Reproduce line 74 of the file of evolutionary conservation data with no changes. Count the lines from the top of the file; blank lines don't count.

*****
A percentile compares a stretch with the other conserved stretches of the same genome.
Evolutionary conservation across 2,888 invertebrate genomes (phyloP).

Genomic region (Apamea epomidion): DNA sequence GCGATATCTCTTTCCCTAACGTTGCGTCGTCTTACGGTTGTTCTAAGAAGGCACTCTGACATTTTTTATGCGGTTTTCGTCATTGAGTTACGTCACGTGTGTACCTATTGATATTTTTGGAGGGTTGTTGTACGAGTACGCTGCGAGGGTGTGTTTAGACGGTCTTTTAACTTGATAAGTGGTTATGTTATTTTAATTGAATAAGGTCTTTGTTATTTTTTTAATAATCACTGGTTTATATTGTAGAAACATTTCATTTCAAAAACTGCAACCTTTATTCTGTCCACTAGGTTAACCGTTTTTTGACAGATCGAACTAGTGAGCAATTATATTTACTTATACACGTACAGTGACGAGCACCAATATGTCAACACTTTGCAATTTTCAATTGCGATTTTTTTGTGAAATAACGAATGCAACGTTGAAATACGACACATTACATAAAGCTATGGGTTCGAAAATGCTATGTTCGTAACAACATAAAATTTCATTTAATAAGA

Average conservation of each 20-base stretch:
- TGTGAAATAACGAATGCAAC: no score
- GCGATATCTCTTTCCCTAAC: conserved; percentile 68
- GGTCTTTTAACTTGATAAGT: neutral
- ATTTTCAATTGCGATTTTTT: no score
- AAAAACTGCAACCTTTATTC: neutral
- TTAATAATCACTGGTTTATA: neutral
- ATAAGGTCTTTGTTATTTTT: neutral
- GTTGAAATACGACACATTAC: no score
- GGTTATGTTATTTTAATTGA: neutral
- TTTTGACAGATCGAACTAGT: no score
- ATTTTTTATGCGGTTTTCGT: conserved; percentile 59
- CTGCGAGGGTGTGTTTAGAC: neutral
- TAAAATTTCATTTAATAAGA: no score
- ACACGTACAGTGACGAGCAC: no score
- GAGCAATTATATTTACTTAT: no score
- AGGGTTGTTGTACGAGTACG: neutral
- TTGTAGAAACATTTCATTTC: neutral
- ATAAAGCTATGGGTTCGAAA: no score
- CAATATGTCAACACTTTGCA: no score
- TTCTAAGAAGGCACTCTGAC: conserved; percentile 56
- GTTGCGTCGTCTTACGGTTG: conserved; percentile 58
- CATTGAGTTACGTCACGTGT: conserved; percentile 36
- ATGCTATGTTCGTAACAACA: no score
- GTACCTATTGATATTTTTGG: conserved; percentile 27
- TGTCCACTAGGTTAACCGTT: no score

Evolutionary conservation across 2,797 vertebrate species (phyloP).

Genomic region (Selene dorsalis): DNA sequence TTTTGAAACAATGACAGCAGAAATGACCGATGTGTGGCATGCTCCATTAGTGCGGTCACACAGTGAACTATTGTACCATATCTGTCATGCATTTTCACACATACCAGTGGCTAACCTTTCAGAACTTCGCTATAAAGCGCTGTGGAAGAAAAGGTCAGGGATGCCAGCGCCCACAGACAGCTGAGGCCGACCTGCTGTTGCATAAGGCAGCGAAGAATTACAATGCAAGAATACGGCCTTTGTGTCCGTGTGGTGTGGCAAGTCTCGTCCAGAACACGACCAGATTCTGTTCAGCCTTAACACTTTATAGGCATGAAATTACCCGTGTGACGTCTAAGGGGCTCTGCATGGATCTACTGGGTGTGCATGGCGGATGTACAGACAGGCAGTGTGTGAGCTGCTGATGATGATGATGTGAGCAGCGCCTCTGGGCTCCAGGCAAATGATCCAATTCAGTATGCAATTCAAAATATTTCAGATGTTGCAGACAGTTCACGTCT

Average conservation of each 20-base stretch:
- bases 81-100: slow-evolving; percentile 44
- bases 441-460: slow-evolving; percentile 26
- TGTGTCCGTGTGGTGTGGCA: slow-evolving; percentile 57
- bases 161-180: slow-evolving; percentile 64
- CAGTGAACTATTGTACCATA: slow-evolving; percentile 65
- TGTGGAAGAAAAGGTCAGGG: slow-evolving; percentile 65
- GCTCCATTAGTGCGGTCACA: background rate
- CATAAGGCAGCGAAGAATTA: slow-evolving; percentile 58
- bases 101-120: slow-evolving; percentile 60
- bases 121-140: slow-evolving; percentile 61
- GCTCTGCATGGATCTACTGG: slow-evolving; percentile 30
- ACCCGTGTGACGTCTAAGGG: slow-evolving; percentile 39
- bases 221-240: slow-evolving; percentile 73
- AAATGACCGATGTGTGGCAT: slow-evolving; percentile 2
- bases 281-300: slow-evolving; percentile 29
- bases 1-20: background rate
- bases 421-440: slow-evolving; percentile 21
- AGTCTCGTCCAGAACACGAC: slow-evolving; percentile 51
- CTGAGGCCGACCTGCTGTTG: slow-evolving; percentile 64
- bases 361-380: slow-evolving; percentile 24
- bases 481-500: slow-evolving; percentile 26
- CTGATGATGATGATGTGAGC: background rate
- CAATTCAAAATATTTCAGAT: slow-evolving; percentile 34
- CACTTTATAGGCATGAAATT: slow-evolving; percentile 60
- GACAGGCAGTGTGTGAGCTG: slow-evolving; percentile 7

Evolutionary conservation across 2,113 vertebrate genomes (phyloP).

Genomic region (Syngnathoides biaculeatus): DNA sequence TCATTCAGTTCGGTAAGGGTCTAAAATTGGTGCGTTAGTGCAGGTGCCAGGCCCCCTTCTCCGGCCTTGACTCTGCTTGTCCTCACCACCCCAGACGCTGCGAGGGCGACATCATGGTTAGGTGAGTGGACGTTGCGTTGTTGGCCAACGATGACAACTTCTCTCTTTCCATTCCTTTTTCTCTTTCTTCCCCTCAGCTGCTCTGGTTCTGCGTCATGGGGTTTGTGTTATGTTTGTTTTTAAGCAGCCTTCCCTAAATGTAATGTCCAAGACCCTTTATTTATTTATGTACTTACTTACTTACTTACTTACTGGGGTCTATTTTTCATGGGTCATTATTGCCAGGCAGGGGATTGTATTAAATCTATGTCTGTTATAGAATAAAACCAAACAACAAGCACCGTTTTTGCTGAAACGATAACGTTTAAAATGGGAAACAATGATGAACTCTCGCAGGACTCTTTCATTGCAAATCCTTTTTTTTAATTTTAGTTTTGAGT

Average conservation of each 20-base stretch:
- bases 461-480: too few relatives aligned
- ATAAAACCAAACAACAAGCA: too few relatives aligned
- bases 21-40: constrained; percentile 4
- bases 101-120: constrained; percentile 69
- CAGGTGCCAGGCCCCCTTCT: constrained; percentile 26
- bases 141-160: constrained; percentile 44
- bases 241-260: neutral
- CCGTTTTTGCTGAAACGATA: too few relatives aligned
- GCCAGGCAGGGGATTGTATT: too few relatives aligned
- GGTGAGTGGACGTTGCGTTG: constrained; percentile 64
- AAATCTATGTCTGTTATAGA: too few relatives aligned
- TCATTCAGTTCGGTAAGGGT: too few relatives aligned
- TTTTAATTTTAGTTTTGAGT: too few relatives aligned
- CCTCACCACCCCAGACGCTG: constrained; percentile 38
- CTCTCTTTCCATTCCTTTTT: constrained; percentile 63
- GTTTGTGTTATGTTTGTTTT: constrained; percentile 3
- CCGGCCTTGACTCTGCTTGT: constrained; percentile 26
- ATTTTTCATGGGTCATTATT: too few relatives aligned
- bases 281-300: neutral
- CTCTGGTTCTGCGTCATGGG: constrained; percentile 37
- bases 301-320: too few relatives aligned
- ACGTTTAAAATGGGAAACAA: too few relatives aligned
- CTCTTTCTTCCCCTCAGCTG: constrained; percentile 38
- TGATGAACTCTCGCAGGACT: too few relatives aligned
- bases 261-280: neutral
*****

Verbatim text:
- CCTCACCACCCCAGACGCTG: constrained; percentile 38